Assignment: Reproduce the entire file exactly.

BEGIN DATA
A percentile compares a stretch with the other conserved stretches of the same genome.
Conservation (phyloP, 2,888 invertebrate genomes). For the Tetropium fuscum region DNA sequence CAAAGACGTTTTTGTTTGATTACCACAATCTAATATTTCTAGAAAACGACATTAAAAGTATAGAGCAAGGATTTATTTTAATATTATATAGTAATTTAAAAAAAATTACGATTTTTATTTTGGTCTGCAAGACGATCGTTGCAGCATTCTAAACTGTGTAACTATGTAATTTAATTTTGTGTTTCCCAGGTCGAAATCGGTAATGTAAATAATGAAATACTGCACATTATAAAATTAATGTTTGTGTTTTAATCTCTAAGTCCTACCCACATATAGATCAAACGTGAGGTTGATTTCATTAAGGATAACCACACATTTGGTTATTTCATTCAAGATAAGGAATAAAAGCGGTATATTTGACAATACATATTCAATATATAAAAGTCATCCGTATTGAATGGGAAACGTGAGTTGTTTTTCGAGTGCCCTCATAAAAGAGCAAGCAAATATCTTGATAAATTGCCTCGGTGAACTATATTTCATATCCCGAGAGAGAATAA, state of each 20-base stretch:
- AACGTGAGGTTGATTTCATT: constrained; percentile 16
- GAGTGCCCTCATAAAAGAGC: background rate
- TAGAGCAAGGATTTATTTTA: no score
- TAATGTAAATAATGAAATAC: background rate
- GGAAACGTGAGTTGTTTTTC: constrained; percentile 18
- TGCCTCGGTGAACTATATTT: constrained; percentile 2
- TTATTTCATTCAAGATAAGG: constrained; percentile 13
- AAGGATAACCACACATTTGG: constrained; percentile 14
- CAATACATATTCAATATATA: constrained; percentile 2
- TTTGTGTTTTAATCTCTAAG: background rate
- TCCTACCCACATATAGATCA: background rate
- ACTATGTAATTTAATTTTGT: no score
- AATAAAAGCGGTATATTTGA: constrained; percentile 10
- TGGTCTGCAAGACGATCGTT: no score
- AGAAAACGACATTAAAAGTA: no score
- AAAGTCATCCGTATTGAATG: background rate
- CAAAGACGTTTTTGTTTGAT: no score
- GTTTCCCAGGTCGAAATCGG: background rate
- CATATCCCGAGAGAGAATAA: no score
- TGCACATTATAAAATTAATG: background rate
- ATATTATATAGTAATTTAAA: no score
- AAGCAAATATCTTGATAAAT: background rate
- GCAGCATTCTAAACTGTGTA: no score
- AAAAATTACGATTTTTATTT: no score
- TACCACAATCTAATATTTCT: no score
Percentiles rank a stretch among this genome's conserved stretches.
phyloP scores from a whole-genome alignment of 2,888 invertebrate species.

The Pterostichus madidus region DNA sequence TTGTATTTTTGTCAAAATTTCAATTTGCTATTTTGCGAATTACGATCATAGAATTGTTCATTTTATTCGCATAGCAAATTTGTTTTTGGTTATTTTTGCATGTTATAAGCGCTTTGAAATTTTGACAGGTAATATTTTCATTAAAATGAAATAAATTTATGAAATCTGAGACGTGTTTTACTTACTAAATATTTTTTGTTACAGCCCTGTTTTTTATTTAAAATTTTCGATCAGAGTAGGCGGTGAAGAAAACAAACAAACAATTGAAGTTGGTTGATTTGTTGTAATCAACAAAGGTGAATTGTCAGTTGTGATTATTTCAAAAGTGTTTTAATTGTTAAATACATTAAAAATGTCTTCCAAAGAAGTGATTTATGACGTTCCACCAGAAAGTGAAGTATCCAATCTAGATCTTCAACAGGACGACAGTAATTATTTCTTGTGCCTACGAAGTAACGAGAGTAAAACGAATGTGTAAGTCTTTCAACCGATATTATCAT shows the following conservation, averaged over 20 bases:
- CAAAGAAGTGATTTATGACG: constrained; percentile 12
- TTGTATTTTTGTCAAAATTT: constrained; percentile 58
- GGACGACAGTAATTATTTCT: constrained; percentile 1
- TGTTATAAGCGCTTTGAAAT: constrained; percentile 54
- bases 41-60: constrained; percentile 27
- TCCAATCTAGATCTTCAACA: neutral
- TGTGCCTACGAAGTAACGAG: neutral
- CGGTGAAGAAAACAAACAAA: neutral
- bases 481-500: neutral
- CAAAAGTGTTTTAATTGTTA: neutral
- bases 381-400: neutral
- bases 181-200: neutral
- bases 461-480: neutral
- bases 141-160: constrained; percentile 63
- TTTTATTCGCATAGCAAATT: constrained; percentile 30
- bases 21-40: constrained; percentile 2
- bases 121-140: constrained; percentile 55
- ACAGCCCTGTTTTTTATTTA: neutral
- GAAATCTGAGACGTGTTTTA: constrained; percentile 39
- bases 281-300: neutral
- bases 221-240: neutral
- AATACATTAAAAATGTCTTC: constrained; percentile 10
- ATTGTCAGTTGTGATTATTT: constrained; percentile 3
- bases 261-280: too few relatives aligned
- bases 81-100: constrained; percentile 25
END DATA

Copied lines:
A percentile compares a stretch with the other conserved stretches of the same genome.
Conservation (phyloP, 2,888 invertebrate genomes). For the Tetropium fuscum region DNA sequence CAAAGACGTTTTTGTTTGATTACCACAATCTAATATTTCTAGAAAACGACATTAAAAGTATAGAGCAAGGATTTATTTTAATATTATATAGTAATTTAAAAAAAATTACGATTTTTATTTTGGTCTGCAAGACGATCGTTGCAGCATTCTAAACTGTGTAACTATGTAATTTAATTTTGTGTTTCCCAGGTCGAAATCGGTAATGTAAATAATGAAATACTGCACATTATAAAATTAATGTTTGTGTTTTAATCTCTAAGTCCTACCCACATATAGATCAAACGTGAGGTTGATTTCATTAAGGATAACCACACATTTGGTTATTTCATTCAAGATAAGGAATAAAAGCGGTATATTTGACAATACATATTCAATATATAAAAGTCATCCGTATTGAATGGGAAACGTGAGTTGTTTTTCGAGTGCCCTCATAAAAGAGCAAGCAAATATCTTGATAAATTGCCTCGGTGAACTATATTTCATATCCCGAGAGAGAATAA, state of each 20-base stretch:
- AACGTGAGGTTGATTTCATT: constrained; percentile 16
- GAGTGCCCTCATAAAAGAGC: background rate
- TAGAGCAAGGATTTATTTTA: no score
- TAATGTAAATAATGAAATAC: background rate
- GGAAACGTGAGTTGTTTTTC: constrained; percentile 18
- TGCCTCGGTGAACTATATTT: constrained; percentile 2
- TTATTTCATTCAAGATAAGG: constrained; percentile 13
- AAGGATAACCACACATTTGG: constrained; percentile 14
- CAATACATATTCAATATATA: constrained; percentile 2
- TTTGTGTTTTAATCTCTAAG: background rate
- TCCTACCCACATATAGATCA: background rate
- ACTATGTAATTTAATTTTGT: no score
- AATAAAAGCGGTATATTTGA: constrained; percentile 10
- TGGTCTGCAAGACGATCGTT: no score
- AGAAAACGACATTAAAAGTA: no score
- AAAGTCATCCGTATTGAATG: background rate
- CAAAGACGTTTTTGTTTGAT: no score
- GTTTCCCAGGTCGAAATCGG: background rate
- CATATCCCGAGAGAGAATAA: no score
- TGCACATTATAAAATTAATG: background rate
- ATATTATATAGTAATTTAAA: no score
- AAGCAAATATCTTGATAAAT: background rate
- GCAGCATTCTAAACTGTGTA: no score
- AAAAATTACGATTTTTATTT: no score
- TACCACAATCTAATATTTCT: no score
Percentiles rank a stretch among this genome's conserved stretches.
phyloP scores from a whole-genome alignment of 2,888 invertebrate species.

The Pterostichus madidus region DNA sequence TTGTATTTTTGTCAAAATTTCAATTTGCTATTTTGCGAATTACGATCATAGAATTGTTCATTTTATTCGCATAGCAAATTTGTTTTTGGTTATTTTTGCATGTTATAAGCGCTTTGAAATTTTGACAGGTAATATTTTCATTAAAATGAAATAAATTTATGAAATCTGAGACGTGTTTTACTTACTAAATATTTTTTGTTACAGCCCTGTTTTTTATTTAAAATTTTCGATCAGAGTAGGCGGTGAAGAAAACAAACAAACAATTGAAGTTGGTTGATTTGTTGTAATCAACAAAGGTGAATTGTCAGTTGTGATTATTTCAAAAGTGTTTTAATTGTTAAATACATTAAAAATGTCTTCCAAAGAAGTGATTTATGACGTTCCACCAGAAAGTGAAGTATCCAATCTAGATCTTCAACAGGACGACAGTAATTATTTCTTGTGCCTACGAAGTAACGAGAGTAAAACGAATGTGTAAGTCTTTCAACCGATATTATCAT shows the following conservation, averaged over 20 bases:
- CAAAGAAGTGATTTATGACG: constrained; percentile 12
- TTGTATTTTTGTCAAAATTT: constrained; percentile 58
- GGACGACAGTAATTATTTCT: constrained; percentile 1
- TGTTATAAGCGCTTTGAAAT: constrained; percentile 54
- bases 41-60: constrained; percentile 27
- TCCAATCTAGATCTTCAACA: neutral
- TGTGCCTACGAAGTAACGAG: neutral
- CGGTGAAGAAAACAAACAAA: neutral
- bases 481-500: neutral
- CAAAAGTGTTTTAATTGTTA: neutral
- bases 381-400: neutral
- bases 181-200: neutral
- bases 461-480: neutral
- bases 141-160: constrained; percentile 63
- TTTTATTCGCATAGCAAATT: constrained; percentile 30
- bases 21-40: constrained; percentile 2
- bases 121-140: constrained; percentile 55
- ACAGCCCTGTTTTTTATTTA: neutral
- GAAATCTGAGACGTGTTTTA: constrained; percentile 39
- bases 281-300: neutral
- bases 221-240: neutral
- AATACATTAAAAATGTCTTC: constrained; percentile 10
- ATTGTCAGTTGTGATTATTT: constrained; percentile 3
- bases 261-280: too few relatives aligned
- bases 81-100: constrained; percentile 25